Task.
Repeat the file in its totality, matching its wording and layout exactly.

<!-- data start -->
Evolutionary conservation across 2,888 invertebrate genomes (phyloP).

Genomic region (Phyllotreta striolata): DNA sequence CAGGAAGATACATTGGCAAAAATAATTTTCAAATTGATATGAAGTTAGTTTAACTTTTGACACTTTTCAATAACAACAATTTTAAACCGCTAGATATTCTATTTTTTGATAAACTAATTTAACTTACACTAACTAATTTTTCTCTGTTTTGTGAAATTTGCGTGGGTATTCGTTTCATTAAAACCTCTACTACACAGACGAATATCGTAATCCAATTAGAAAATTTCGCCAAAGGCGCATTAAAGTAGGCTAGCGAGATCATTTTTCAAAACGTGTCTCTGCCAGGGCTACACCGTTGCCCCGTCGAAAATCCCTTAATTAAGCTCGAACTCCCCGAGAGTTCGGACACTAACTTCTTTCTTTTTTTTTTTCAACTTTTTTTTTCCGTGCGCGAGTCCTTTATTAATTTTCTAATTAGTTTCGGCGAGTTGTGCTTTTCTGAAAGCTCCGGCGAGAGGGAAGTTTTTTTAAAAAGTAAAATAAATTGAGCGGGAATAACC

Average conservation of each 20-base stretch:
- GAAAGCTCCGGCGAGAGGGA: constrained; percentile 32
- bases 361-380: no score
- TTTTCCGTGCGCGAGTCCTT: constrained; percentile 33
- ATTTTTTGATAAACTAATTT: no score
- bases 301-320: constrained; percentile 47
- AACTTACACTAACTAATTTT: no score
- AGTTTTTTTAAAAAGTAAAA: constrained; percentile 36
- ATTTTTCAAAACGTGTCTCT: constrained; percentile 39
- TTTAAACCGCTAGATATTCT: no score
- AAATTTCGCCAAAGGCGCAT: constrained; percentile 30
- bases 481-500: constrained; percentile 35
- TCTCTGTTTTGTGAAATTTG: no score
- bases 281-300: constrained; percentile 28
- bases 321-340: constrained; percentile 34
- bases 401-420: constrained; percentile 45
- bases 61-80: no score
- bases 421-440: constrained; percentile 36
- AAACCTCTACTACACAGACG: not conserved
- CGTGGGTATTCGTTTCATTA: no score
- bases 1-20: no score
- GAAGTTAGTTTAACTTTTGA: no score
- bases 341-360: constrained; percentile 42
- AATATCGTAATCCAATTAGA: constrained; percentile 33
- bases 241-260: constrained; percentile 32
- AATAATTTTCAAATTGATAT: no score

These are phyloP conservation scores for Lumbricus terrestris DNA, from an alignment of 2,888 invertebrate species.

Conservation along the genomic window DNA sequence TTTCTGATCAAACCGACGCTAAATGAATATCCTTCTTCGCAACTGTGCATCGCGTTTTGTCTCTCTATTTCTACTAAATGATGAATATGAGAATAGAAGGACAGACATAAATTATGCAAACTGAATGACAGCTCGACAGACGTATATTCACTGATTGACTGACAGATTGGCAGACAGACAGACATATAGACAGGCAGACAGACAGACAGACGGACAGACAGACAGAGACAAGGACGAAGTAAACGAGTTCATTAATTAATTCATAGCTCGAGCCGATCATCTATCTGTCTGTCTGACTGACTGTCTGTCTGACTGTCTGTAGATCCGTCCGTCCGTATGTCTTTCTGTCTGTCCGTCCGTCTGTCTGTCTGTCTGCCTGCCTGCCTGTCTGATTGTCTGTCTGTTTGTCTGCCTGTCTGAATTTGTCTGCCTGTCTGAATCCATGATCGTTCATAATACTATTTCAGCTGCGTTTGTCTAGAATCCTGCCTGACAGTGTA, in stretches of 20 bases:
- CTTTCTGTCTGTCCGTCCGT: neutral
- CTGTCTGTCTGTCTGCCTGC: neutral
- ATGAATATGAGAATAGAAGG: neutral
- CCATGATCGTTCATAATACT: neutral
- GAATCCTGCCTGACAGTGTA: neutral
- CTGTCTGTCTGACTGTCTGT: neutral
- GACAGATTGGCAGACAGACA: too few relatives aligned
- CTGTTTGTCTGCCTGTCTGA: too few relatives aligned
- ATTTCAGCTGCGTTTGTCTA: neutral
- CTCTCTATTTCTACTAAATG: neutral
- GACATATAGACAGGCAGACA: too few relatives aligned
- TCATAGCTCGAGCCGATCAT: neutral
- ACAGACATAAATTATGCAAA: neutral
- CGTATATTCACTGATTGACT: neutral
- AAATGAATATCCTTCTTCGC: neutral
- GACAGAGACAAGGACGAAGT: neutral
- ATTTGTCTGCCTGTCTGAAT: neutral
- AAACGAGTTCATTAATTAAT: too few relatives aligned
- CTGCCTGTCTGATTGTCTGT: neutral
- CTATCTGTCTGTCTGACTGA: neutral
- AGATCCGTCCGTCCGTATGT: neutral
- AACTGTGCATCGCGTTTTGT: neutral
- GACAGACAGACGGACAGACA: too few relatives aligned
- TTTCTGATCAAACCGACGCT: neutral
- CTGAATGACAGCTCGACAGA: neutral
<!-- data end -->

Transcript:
Evolutionary conservation across 2,888 invertebrate genomes (phyloP).

Genomic region (Phyllotreta striolata): DNA sequence CAGGAAGATACATTGGCAAAAATAATTTTCAAATTGATATGAAGTTAGTTTAACTTTTGACACTTTTCAATAACAACAATTTTAAACCGCTAGATATTCTATTTTTTGATAAACTAATTTAACTTACACTAACTAATTTTTCTCTGTTTTGTGAAATTTGCGTGGGTATTCGTTTCATTAAAACCTCTACTACACAGACGAATATCGTAATCCAATTAGAAAATTTCGCCAAAGGCGCATTAAAGTAGGCTAGCGAGATCATTTTTCAAAACGTGTCTCTGCCAGGGCTACACCGTTGCCCCGTCGAAAATCCCTTAATTAAGCTCGAACTCCCCGAGAGTTCGGACACTAACTTCTTTCTTTTTTTTTTTCAACTTTTTTTTTCCGTGCGCGAGTCCTTTATTAATTTTCTAATTAGTTTCGGCGAGTTGTGCTTTTCTGAAAGCTCCGGCGAGAGGGAAGTTTTTTTAAAAAGTAAAATAAATTGAGCGGGAATAACC

Average conservation of each 20-base stretch:
- GAAAGCTCCGGCGAGAGGGA: constrained; percentile 32
- bases 361-380: no score
- TTTTCCGTGCGCGAGTCCTT: constrained; percentile 33
- ATTTTTTGATAAACTAATTT: no score
- bases 301-320: constrained; percentile 47
- AACTTACACTAACTAATTTT: no score
- AGTTTTTTTAAAAAGTAAAA: constrained; percentile 36
- ATTTTTCAAAACGTGTCTCT: constrained; percentile 39
- TTTAAACCGCTAGATATTCT: no score
- AAATTTCGCCAAAGGCGCAT: constrained; percentile 30
- bases 481-500: constrained; percentile 35
- TCTCTGTTTTGTGAAATTTG: no score
- bases 281-300: constrained; percentile 28
- bases 321-340: constrained; percentile 34
- bases 401-420: constrained; percentile 45
- bases 61-80: no score
- bases 421-440: constrained; percentile 36
- AAACCTCTACTACACAGACG: not conserved
- CGTGGGTATTCGTTTCATTA: no score
- bases 1-20: no score
- GAAGTTAGTTTAACTTTTGA: no score
- bases 341-360: constrained; percentile 42
- AATATCGTAATCCAATTAGA: constrained; percentile 33
- bases 241-260: constrained; percentile 32
- AATAATTTTCAAATTGATAT: no score

These are phyloP conservation scores for Lumbricus terrestris DNA, from an alignment of 2,888 invertebrate species.

Conservation along the genomic window DNA sequence TTTCTGATCAAACCGACGCTAAATGAATATCCTTCTTCGCAACTGTGCATCGCGTTTTGTCTCTCTATTTCTACTAAATGATGAATATGAGAATAGAAGGACAGACATAAATTATGCAAACTGAATGACAGCTCGACAGACGTATATTCACTGATTGACTGACAGATTGGCAGACAGACAGACATATAGACAGGCAGACAGACAGACAGACGGACAGACAGACAGAGACAAGGACGAAGTAAACGAGTTCATTAATTAATTCATAGCTCGAGCCGATCATCTATCTGTCTGTCTGACTGACTGTCTGTCTGACTGTCTGTAGATCCGTCCGTCCGTATGTCTTTCTGTCTGTCCGTCCGTCTGTCTGTCTGTCTGCCTGCCTGCCTGTCTGATTGTCTGTCTGTTTGTCTGCCTGTCTGAATTTGTCTGCCTGTCTGAATCCATGATCGTTCATAATACTATTTCAGCTGCGTTTGTCTAGAATCCTGCCTGACAGTGTA, in stretches of 20 bases:
- CTTTCTGTCTGTCCGTCCGT: neutral
- CTGTCTGTCTGTCTGCCTGC: neutral
- ATGAATATGAGAATAGAAGG: neutral
- CCATGATCGTTCATAATACT: neutral
- GAATCCTGCCTGACAGTGTA: neutral
- CTGTCTGTCTGACTGTCTGT: neutral
- GACAGATTGGCAGACAGACA: too few relatives aligned
- CTGTTTGTCTGCCTGTCTGA: too few relatives aligned
- ATTTCAGCTGCGTTTGTCTA: neutral
- CTCTCTATTTCTACTAAATG: neutral
- GACATATAGACAGGCAGACA: too few relatives aligned
- TCATAGCTCGAGCCGATCAT: neutral
- ACAGACATAAATTATGCAAA: neutral
- CGTATATTCACTGATTGACT: neutral
- AAATGAATATCCTTCTTCGC: neutral
- GACAGAGACAAGGACGAAGT: neutral
- ATTTGTCTGCCTGTCTGAAT: neutral
- AAACGAGTTCATTAATTAAT: too few relatives aligned
- CTGCCTGTCTGATTGTCTGT: neutral
- CTATCTGTCTGTCTGACTGA: neutral
- AGATCCGTCCGTCCGTATGT: neutral
- AACTGTGCATCGCGTTTTGT: neutral
- GACAGACAGACGGACAGACA: too few relatives aligned
- TTTCTGATCAAACCGACGCT: neutral
- CTGAATGACAGCTCGACAGA: neutral